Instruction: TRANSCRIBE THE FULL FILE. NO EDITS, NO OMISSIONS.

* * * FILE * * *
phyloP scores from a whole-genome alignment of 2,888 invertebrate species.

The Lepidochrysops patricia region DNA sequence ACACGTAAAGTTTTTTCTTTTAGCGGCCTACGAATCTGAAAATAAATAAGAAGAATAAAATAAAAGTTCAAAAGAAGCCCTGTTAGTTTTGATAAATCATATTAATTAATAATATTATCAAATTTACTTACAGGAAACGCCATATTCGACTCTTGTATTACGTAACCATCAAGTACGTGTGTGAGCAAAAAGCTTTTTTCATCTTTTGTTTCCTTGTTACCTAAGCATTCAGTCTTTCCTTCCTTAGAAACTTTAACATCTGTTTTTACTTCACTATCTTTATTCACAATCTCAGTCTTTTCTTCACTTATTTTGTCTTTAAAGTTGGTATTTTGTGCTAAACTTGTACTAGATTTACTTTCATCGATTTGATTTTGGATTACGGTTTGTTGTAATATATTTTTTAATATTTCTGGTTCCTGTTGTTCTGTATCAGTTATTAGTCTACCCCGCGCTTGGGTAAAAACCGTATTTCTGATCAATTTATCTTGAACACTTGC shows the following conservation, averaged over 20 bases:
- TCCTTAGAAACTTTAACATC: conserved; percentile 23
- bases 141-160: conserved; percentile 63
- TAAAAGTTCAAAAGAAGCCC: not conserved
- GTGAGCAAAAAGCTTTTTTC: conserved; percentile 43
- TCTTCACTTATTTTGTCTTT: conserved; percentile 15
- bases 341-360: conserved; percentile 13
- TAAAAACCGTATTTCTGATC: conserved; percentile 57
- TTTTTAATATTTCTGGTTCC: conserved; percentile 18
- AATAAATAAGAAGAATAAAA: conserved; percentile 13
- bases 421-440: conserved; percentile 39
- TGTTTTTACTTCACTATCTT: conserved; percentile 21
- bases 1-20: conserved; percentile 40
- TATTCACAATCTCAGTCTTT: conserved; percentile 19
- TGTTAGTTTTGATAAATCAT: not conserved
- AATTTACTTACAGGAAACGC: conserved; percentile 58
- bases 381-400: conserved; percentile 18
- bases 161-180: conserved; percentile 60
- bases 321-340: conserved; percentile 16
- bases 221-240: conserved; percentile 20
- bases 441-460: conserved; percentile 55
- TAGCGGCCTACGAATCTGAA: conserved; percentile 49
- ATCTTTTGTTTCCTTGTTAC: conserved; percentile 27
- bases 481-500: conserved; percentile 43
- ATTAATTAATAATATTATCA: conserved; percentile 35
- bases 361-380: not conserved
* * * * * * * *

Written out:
phyloP scores from a whole-genome alignment of 2,888 invertebrate species.

The Lepidochrysops patricia region DNA sequence ACACGTAAAGTTTTTTCTTTTAGCGGCCTACGAATCTGAAAATAAATAAGAAGAATAAAATAAAAGTTCAAAAGAAGCCCTGTTAGTTTTGATAAATCATATTAATTAATAATATTATCAAATTTACTTACAGGAAACGCCATATTCGACTCTTGTATTACGTAACCATCAAGTACGTGTGTGAGCAAAAAGCTTTTTTCATCTTTTGTTTCCTTGTTACCTAAGCATTCAGTCTTTCCTTCCTTAGAAACTTTAACATCTGTTTTTACTTCACTATCTTTATTCACAATCTCAGTCTTTTCTTCACTTATTTTGTCTTTAAAGTTGGTATTTTGTGCTAAACTTGTACTAGATTTACTTTCATCGATTTGATTTTGGATTACGGTTTGTTGTAATATATTTTTTAATATTTCTGGTTCCTGTTGTTCTGTATCAGTTATTAGTCTACCCCGCGCTTGGGTAAAAACCGTATTTCTGATCAATTTATCTTGAACACTTGC shows the following conservation, averaged over 20 bases:
- TCCTTAGAAACTTTAACATC: conserved; percentile 23
- bases 141-160: conserved; percentile 63
- TAAAAGTTCAAAAGAAGCCC: not conserved
- GTGAGCAAAAAGCTTTTTTC: conserved; percentile 43
- TCTTCACTTATTTTGTCTTT: conserved; percentile 15
- bases 341-360: conserved; percentile 13
- TAAAAACCGTATTTCTGATC: conserved; percentile 57
- TTTTTAATATTTCTGGTTCC: conserved; percentile 18
- AATAAATAAGAAGAATAAAA: conserved; percentile 13
- bases 421-440: conserved; percentile 39
- TGTTTTTACTTCACTATCTT: conserved; percentile 21
- bases 1-20: conserved; percentile 40
- TATTCACAATCTCAGTCTTT: conserved; percentile 19
- TGTTAGTTTTGATAAATCAT: not conserved
- AATTTACTTACAGGAAACGC: conserved; percentile 58
- bases 381-400: conserved; percentile 18
- bases 161-180: conserved; percentile 60
- bases 321-340: conserved; percentile 16
- bases 221-240: conserved; percentile 20
- bases 441-460: conserved; percentile 55
- TAGCGGCCTACGAATCTGAA: conserved; percentile 49
- ATCTTTTGTTTCCTTGTTAC: conserved; percentile 27
- bases 481-500: conserved; percentile 43
- ATTAATTAATAATATTATCA: conserved; percentile 35
- bases 361-380: not conserved